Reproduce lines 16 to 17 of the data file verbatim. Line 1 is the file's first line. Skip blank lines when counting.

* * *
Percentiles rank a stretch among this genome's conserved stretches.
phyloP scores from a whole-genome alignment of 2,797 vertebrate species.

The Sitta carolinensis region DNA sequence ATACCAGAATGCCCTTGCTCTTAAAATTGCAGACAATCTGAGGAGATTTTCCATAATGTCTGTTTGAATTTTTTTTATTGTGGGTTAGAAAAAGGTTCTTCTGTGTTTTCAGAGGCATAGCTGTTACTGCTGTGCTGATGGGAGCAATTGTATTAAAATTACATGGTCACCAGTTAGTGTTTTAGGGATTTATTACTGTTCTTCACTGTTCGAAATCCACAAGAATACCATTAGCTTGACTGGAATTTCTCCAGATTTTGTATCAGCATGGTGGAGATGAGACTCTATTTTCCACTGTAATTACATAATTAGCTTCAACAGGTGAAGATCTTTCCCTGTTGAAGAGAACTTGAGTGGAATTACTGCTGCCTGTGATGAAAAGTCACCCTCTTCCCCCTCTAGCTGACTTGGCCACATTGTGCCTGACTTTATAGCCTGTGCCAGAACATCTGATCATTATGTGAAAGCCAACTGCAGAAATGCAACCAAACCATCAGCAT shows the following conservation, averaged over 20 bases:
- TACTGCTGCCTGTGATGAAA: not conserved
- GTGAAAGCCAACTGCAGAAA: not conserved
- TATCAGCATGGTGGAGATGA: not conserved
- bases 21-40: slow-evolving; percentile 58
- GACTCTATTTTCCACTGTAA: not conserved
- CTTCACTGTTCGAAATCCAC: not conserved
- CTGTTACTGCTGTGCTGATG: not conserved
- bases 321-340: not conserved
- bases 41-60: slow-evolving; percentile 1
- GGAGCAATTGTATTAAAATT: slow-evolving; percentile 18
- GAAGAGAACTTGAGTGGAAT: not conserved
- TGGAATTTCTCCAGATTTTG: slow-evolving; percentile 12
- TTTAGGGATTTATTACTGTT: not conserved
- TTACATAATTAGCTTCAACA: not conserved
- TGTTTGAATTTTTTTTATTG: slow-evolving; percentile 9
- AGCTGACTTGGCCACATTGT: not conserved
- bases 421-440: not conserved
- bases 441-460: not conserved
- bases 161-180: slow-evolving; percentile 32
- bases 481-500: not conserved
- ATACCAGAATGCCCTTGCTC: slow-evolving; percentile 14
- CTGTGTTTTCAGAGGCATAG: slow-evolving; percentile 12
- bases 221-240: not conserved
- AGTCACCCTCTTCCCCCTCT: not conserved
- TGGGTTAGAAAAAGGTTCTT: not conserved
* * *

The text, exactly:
- TTTAGGGATTTATTACTGTT: not conserved
- TTACATAATTAGCTTCAACA: not conserved